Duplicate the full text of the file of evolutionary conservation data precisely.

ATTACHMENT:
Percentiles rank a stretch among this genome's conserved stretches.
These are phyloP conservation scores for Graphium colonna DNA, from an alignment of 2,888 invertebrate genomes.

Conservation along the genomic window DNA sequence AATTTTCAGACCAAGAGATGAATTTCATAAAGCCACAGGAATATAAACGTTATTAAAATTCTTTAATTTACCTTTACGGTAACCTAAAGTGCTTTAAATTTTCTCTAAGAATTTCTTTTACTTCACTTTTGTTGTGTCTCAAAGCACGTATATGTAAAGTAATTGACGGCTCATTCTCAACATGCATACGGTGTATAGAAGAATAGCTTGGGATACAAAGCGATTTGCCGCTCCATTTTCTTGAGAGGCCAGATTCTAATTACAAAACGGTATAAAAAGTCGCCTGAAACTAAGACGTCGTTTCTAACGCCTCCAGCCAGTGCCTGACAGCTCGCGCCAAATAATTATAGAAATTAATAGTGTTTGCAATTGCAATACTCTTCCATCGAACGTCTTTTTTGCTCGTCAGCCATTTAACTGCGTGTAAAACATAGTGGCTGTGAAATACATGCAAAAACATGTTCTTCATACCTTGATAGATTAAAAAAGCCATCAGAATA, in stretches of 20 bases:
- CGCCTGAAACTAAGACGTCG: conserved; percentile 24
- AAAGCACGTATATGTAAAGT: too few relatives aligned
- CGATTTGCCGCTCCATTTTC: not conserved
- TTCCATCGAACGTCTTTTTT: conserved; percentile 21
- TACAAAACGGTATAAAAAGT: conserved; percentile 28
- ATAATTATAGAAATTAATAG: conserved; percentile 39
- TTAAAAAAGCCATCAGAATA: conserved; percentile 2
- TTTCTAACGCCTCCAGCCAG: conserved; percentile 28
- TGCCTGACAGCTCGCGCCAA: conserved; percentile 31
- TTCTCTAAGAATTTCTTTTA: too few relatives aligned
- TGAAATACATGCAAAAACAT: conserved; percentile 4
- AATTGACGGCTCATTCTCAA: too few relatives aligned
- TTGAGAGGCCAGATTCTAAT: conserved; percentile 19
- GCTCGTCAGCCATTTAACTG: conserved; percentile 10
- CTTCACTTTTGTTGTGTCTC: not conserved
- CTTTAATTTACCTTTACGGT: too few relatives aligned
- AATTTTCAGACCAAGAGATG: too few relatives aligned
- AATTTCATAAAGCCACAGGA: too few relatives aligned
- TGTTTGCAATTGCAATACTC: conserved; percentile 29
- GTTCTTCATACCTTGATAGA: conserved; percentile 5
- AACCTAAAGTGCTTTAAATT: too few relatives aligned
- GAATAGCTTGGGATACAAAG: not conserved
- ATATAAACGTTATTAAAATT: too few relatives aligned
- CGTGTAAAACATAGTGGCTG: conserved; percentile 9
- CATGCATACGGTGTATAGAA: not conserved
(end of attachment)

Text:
Percentiles rank a stretch among this genome's conserved stretches.
These are phyloP conservation scores for Graphium colonna DNA, from an alignment of 2,888 invertebrate genomes.

Conservation along the genomic window DNA sequence AATTTTCAGACCAAGAGATGAATTTCATAAAGCCACAGGAATATAAACGTTATTAAAATTCTTTAATTTACCTTTACGGTAACCTAAAGTGCTTTAAATTTTCTCTAAGAATTTCTTTTACTTCACTTTTGTTGTGTCTCAAAGCACGTATATGTAAAGTAATTGACGGCTCATTCTCAACATGCATACGGTGTATAGAAGAATAGCTTGGGATACAAAGCGATTTGCCGCTCCATTTTCTTGAGAGGCCAGATTCTAATTACAAAACGGTATAAAAAGTCGCCTGAAACTAAGACGTCGTTTCTAACGCCTCCAGCCAGTGCCTGACAGCTCGCGCCAAATAATTATAGAAATTAATAGTGTTTGCAATTGCAATACTCTTCCATCGAACGTCTTTTTTGCTCGTCAGCCATTTAACTGCGTGTAAAACATAGTGGCTGTGAAATACATGCAAAAACATGTTCTTCATACCTTGATAGATTAAAAAAGCCATCAGAATA, in stretches of 20 bases:
- CGCCTGAAACTAAGACGTCG: conserved; percentile 24
- AAAGCACGTATATGTAAAGT: too few relatives aligned
- CGATTTGCCGCTCCATTTTC: not conserved
- TTCCATCGAACGTCTTTTTT: conserved; percentile 21
- TACAAAACGGTATAAAAAGT: conserved; percentile 28
- ATAATTATAGAAATTAATAG: conserved; percentile 39
- TTAAAAAAGCCATCAGAATA: conserved; percentile 2
- TTTCTAACGCCTCCAGCCAG: conserved; percentile 28
- TGCCTGACAGCTCGCGCCAA: conserved; percentile 31
- TTCTCTAAGAATTTCTTTTA: too few relatives aligned
- TGAAATACATGCAAAAACAT: conserved; percentile 4
- AATTGACGGCTCATTCTCAA: too few relatives aligned
- TTGAGAGGCCAGATTCTAAT: conserved; percentile 19
- GCTCGTCAGCCATTTAACTG: conserved; percentile 10
- CTTCACTTTTGTTGTGTCTC: not conserved
- CTTTAATTTACCTTTACGGT: too few relatives aligned
- AATTTTCAGACCAAGAGATG: too few relatives aligned
- AATTTCATAAAGCCACAGGA: too few relatives aligned
- TGTTTGCAATTGCAATACTC: conserved; percentile 29
- GTTCTTCATACCTTGATAGA: conserved; percentile 5
- AACCTAAAGTGCTTTAAATT: too few relatives aligned
- GAATAGCTTGGGATACAAAG: not conserved
- ATATAAACGTTATTAAAATT: too few relatives aligned
- CGTGTAAAACATAGTGGCTG: conserved; percentile 9
- CATGCATACGGTGTATAGAA: not conserved